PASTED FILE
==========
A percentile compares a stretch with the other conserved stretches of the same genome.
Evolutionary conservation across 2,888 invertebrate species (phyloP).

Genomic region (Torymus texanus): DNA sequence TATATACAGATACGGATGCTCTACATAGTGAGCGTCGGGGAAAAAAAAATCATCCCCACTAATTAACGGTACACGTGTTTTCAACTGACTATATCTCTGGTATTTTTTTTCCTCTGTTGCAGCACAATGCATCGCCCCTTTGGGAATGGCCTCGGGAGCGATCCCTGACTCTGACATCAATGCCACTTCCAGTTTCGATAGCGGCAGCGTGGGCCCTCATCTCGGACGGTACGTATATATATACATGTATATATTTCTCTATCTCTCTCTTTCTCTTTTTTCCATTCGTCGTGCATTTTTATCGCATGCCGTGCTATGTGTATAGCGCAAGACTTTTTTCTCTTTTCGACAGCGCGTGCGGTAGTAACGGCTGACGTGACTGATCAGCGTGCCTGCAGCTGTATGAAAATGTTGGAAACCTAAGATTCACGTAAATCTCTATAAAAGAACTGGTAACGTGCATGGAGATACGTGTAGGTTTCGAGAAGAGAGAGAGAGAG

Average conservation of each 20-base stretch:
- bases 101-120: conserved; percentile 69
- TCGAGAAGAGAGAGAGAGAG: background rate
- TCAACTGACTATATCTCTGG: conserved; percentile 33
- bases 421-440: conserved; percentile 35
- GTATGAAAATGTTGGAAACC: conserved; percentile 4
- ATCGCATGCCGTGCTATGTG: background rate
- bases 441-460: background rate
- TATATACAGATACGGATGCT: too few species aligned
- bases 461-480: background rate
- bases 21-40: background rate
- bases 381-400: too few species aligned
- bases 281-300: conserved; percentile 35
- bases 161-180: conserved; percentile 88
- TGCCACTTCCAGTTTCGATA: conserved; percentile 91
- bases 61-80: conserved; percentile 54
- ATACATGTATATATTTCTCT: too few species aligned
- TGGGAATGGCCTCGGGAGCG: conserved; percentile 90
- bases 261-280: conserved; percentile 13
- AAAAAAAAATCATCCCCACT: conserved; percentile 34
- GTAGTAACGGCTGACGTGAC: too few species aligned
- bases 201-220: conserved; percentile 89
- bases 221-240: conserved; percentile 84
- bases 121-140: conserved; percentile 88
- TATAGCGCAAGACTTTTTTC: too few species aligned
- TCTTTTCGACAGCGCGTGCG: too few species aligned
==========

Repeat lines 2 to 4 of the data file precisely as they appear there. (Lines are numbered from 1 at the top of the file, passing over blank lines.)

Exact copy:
Evolutionary conservation across 2,888 invertebrate species (phyloP).

Genomic region (Torymus texanus): DNA sequence TATATACAGATACGGATGCTCTACATAGTGAGCGTCGGGGAAAAAAAAATCATCCCCACTAATTAACGGTACACGTGTTTTCAACTGACTATATCTCTGGTATTTTTTTTCCTCTGTTGCAGCACAATGCATCGCCCCTTTGGGAATGGCCTCGGGAGCGATCCCTGACTCTGACATCAATGCCACTTCCAGTTTCGATAGCGGCAGCGTGGGCCCTCATCTCGGACGGTACGTATATATATACATGTATATATTTCTCTATCTCTCTCTTTCTCTTTTTTCCATTCGTCGTGCATTTTTATCGCATGCCGTGCTATGTGTATAGCGCAAGACTTTTTTCTCTTTTCGACAGCGCGTGCGGTAGTAACGGCTGACGTGACTGATCAGCGTGCCTGCAGCTGTATGAAAATGTTGGAAACCTAAGATTCACGTAAATCTCTATAAAAGAACTGGTAACGTGCATGGAGATACGTGTAGGTTTCGAGAAGAGAGAGAGAGAG

Average conservation of each 20-base stretch: